L3: First Dance in a Trance

Dear God: For a 3-year-old, he was such a gentleman. He swayed back-and-forth with her in time with the gentle tune that filled the ballroom.

All eyes were on them, but as clear as the crystals dangling from the chandelier, his eyes were lost looking up into hers. He arched his arms high to permit his supple hands to wrap around her fingertips. The steps of his polished padded-leather shoes were followed by the delicate tap of her heels. How she’s managed to still be in those decadent showstoppers that spotlight her perfect pedicure is beyond me! But—hahahe—that’s beyond the point.

The first dance between the new Mr. and Mrs. was heart-warming. No doubt. When it came to the first dance between the new mommy-and-me duo, I could feel everyone at the reception doing their darndest to keep their hearts from bursting. And I’m not just talking about the guests; staff included. Little Dominique looked like a grown man shrunk in a tiny tux. He’s an almost splitting image of his father, Terrence.

I swung my eyes over to my cousin, the groom, catching his eyes gazing, phasing from glassy, to misty, to blurry, to teary. My goodness, what a privilege it’s been for me to witness the man and father Terrence has become. His path seemed so golden: Stable home; two hard-working parents. To say that my uncle and aunt adored Terrence would be an understatement at best.

As a tri-state basketball scholar, he graduated from high school with honors and a scholarship to play ball at a division one school. Terrence had NBA recruiters scouting him from the jump. He could have been one of the few to get signed straight out of high school. But his mom and dad insisted that he go to college. They prayed that Terrence would play the long game. He was persuaded. And it was a good thing that he was.

From all outward appearances, Terrence was dribbling down the yellow-brick-road. But a torn ACL during his senior year, and his fiancé passing the following year became the kiln that would surface the gold buried inside of him. But, no lie, it pained me to see Terrence endure it all. He’s my cousin. But I love him like a younger brother.

I may not have wanted to admit it back then, but I was a bit more than upset with you for a hot minute or two…or three. I knew better. Yet I couldn’t wrap my emotions around it: You’re the Good God and Terrence, though flawed like all mere mortals, was a good man.

To him, the career shredding tear was a seismic earthquake. Losing the love of his life while gaining an offspring from his was another ruptured fault line. The distress of it all was a tsunami that swept him away and crashed him against you. Yet you weren’t the rock that would destroy him. You were the rock that would rescue him by becoming his rehabilitating refuge of strength. The waves washed up a good man. The Rock of Ages carved out a holy man.

Puzzled by the Puzzle

Terrence is going to be a great husband. He’s already an awesome dad. And watching Terrence’s mini-me steal the show during his first wedding mined my mind back to mine.

It was the first time I saw them kiss. In fact, I think it was the first time I saw Mom and Brother Jimmy dive face first into any public display of affection. My 3-year-old cerebral cortex was a pinch puzzled by the puzzle: Why were they kissing at church in front of what seemed like the whole world watching? In retrospect, I know that the entire Earth’s population couldn’t fit into that cozy Church of God in Christ sanctuary. Nonetheless, the frequent flyers through my expansively confined universe were present.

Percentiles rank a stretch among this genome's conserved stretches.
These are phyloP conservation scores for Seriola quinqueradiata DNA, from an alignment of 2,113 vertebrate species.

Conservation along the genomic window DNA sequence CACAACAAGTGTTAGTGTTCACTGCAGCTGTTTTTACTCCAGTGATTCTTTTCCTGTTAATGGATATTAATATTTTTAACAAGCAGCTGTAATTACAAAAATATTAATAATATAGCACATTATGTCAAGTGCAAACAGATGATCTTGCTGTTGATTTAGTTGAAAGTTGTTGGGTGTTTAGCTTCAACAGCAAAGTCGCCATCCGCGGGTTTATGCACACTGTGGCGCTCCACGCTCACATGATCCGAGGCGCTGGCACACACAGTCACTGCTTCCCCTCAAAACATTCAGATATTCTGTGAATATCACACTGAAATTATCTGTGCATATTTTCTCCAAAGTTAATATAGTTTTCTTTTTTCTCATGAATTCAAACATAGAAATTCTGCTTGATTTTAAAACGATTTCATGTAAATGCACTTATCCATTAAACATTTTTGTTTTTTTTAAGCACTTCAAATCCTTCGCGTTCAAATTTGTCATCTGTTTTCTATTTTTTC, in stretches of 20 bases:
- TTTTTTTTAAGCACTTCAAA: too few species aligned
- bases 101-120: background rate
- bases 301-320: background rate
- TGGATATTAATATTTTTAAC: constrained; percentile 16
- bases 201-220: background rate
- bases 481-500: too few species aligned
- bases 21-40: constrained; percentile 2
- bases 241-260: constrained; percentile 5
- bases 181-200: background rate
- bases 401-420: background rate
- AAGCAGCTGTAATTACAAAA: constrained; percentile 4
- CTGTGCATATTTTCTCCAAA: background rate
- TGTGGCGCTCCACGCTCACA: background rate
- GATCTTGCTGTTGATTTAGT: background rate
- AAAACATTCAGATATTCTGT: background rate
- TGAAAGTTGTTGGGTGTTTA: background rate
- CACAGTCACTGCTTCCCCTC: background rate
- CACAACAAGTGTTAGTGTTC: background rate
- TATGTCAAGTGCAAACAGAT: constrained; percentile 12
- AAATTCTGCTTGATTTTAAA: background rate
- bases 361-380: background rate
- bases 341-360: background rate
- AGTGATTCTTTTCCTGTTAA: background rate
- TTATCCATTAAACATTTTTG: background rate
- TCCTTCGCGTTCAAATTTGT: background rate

Hmm…Let’s see if the filing cabinets categorized in my hippocampus still has some of the roster…Bishop and First Lady; Nammy, Poppi, Uncle Lee and Uncle Lou; god-mommy Gina and god-mommy Juliann; my god brothers and cousins—my partners in crime, I mean, good. Except for my Dad, it felt like everyone managed to pack themselves into your Cogic living room.

I didn’t know any better, so I was ready to have church. But no one whisked me off to Sunday school. Nobody sang selections from the hymnals pouched in the pockets attached to the back of the pews. Not a soul passed the basket around for people to put the money in. And nobody preached.

The puzzle pieces were scattered; however, the edges of the scene were coming together. Bishop was looming in the elevated pulpit head-and-shoulders above the rest of us. But Mom and Brother Jimmy were standing face-to-face in front of it. From my position, I could see a few women adorning lilac gowns, each wielding a cute bouquet of blooming hydrangeas, gathered in a row behind Mom.

Their well-choreographed stance mirrored the finely tailored gentlemen, with their lilac-matching ties and pocket handkerchiefs, positioned at Brother Jimmy’s rear. I felt like a little woman standing with the gals trailing Mom’s train. And my teeter-tottering toddler eyes looked across the expectant spectators neatly nestled in every pew waiting to discover what everyone was waiting for.

Mom, whose hair was as ornate as the lace tracing her succulent gown, did my hair the prior night before her mother tucked me into the bed my mother and I shared. Guhh, my disdain for the comb’s belligerence against my audacious curls and coils was evident even then. The brush was a kinder hair wrangler. I refused to give the comb’s thirsty teeth the satisfaction of water works. Okay, okay. I cried—but only a little.

Going to “Do” Something